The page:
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MAC-LeeSebel copySalt Lake City, UT – April 2015… More than three decades after joining his first band, keyboardist Lee Sebel has led a wide and varied career. Coming of age during the nascent days of the synthesizer, Sebel cut his teeth working with many of the legends of electronic music, including Bob Moog, Ray Kurzweil, and Ikutaro Kakehashi, founder of Roland and inventor of the drum machine. His own accomplishments include programming the sounds for Roland’s original Juno 60, and presenting the first demonstration of MIDI to the public in 1983.
Despite his years on the tech side, he has never lost his love of performing, and continues to gig regularly with several bands in his home town of Salt Lake City. These days, technology has finally caught up and enabled him to radically pare down his rig.
“I’ve gone from carrying 100 pounds of gear to carrying a single keyboard and a Mackie DLM12 powered loudspeaker,” he reports. “I do a lot of corporate gigs, and for those kinds of gigs, less is definitely more.”
He cites the DLM12 as an indispensible part of his arsenal, enabling him to hold his own in what can sometimes be a crowded mix. “One of the most challenging issues on most gigs is keeping up with guitar players,” he observes. “Particularly in a setting where I’m playing with two or more guitarists, things can get pretty loud onstage. I discovered the DLM12 at a trade show a couple of years ago. When I heard it had 2000 Watts of power, I knew I had to have it.”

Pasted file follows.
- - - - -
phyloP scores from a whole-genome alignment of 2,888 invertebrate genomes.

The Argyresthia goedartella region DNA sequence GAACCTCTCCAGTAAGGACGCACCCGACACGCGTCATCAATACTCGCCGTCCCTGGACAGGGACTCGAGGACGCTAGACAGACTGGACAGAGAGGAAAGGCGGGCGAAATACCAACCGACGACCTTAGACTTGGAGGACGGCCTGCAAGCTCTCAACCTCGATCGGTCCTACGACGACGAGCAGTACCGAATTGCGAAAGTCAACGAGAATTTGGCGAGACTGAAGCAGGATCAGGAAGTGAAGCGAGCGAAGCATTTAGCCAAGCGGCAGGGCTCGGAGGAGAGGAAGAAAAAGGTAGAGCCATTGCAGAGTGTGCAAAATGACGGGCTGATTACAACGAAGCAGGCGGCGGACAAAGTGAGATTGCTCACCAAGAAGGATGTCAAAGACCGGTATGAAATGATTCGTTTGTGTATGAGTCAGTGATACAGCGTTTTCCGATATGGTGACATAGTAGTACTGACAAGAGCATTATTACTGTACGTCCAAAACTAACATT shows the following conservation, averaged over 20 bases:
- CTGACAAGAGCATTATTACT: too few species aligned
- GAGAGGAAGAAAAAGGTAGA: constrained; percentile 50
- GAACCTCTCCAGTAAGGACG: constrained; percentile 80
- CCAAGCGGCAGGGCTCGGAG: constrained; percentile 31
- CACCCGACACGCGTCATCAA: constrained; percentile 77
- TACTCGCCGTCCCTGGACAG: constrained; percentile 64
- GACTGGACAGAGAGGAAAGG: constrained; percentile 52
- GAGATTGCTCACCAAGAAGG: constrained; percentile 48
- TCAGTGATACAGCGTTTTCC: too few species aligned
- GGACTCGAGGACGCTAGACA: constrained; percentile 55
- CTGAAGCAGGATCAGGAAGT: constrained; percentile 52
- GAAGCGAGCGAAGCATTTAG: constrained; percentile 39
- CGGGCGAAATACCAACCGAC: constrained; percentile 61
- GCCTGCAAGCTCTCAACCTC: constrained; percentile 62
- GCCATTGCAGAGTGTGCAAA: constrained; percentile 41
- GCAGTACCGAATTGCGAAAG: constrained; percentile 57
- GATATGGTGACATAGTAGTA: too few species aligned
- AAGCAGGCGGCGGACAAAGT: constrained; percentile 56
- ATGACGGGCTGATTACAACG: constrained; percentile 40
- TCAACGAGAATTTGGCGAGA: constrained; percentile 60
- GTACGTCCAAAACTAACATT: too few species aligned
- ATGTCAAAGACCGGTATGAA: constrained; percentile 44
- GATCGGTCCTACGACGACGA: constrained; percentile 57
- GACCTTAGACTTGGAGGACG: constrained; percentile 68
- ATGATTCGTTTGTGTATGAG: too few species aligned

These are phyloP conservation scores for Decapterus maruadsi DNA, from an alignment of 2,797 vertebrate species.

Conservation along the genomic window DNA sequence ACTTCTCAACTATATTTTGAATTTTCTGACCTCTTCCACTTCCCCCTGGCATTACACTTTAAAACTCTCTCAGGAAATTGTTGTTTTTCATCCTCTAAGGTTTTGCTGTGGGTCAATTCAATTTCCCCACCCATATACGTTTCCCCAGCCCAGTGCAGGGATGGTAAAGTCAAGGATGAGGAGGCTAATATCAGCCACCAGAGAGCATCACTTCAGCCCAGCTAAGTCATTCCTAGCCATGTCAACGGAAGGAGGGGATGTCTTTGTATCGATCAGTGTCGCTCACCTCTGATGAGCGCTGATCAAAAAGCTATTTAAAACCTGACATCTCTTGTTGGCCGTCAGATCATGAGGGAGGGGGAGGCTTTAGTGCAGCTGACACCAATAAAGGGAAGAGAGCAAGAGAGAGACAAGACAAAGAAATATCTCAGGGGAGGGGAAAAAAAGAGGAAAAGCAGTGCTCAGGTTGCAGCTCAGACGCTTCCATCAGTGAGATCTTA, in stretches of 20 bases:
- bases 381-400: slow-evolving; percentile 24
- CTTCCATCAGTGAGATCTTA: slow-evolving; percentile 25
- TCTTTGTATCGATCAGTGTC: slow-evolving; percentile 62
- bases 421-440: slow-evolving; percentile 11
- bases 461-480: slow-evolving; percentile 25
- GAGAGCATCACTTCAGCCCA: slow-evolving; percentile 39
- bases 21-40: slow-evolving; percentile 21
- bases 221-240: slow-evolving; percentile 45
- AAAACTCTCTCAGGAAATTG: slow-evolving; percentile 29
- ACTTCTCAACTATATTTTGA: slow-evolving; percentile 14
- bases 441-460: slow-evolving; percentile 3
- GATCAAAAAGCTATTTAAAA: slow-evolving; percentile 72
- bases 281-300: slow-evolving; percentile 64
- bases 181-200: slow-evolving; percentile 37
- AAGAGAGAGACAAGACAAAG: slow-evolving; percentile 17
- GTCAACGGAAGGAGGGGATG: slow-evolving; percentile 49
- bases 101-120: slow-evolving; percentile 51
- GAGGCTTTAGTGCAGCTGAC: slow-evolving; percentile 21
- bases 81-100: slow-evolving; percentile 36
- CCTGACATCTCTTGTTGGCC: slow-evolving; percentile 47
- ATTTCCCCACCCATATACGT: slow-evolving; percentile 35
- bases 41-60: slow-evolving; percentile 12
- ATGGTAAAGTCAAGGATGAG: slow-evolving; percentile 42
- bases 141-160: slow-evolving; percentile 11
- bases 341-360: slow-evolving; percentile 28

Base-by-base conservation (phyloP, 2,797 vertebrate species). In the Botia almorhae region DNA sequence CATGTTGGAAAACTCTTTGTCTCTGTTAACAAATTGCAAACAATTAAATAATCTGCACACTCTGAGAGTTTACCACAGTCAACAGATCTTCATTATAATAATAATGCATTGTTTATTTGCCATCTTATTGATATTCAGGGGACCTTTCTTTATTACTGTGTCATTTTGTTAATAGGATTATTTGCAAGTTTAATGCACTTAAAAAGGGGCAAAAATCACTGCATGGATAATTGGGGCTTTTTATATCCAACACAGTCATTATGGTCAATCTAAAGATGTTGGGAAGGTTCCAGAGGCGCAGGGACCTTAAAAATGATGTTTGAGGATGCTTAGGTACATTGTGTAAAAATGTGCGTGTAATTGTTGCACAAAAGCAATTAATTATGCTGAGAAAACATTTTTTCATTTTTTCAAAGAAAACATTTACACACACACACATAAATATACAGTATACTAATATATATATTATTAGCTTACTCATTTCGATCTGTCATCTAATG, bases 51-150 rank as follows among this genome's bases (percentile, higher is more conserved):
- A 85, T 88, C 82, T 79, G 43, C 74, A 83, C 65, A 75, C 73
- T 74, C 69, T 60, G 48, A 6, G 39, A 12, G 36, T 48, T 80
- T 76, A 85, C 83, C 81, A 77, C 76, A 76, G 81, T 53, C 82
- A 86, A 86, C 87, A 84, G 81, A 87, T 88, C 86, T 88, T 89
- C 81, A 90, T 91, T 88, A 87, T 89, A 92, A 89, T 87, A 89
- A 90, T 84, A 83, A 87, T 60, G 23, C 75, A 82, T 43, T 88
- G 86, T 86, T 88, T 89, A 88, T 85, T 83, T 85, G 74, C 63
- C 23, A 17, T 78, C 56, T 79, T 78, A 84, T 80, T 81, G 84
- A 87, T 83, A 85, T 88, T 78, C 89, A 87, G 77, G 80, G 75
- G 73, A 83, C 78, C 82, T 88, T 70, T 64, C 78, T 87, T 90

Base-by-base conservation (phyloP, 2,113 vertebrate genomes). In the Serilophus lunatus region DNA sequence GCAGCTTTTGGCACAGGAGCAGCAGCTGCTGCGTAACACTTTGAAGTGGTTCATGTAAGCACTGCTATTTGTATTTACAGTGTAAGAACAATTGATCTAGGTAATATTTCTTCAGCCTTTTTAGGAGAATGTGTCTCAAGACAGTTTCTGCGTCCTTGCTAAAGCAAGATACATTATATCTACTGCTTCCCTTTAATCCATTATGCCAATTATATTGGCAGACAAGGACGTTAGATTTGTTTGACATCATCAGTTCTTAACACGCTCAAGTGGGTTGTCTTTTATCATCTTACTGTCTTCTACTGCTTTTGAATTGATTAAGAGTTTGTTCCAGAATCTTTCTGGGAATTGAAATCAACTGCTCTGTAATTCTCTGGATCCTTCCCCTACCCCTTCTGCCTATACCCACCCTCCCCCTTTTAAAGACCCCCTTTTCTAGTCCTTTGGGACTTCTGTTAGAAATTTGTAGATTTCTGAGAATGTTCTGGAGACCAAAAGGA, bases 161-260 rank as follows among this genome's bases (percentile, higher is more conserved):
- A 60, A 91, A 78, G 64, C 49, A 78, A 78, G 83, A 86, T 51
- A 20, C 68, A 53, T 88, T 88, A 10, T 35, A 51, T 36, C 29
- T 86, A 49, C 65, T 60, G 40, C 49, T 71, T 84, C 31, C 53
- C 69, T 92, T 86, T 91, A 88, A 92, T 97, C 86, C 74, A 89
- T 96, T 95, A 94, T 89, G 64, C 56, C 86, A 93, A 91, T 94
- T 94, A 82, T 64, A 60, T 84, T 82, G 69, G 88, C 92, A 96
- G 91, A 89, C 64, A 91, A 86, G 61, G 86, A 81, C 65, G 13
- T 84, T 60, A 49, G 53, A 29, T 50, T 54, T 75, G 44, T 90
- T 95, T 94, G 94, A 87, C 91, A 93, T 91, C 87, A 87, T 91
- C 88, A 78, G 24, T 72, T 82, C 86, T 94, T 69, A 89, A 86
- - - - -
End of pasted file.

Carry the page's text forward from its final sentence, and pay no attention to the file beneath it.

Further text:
MAC-DLM12_FRONT copyAs Sebel explains, volume is only part of the challenge. “When you’re talking about working with guitar players, it’s not just a question of volume but also of tone. Since both instruments occupy a common frequency range, things can get pretty muddy and undefined. The DLM12’s EQ gives me an amazing amount of control over my tone, so I can notch out just the right frequencies and overtones to stand out in the mix.”
Sebel says the DLM12 is more than enough for most of the mid-sized venues he encounters. For larger halls, it easily pulls double duty as a personal monitor. “I use the XLR output to send my feed right to the FOH mixer,” he says.
“The DLM12 really gives me everything I need,” Sebel concludes. “With this little 35 pound box, I get to hear what I need and don’t get drowned out by the guitar player anymore. The price-to-performance ratio is simply unmatched.”

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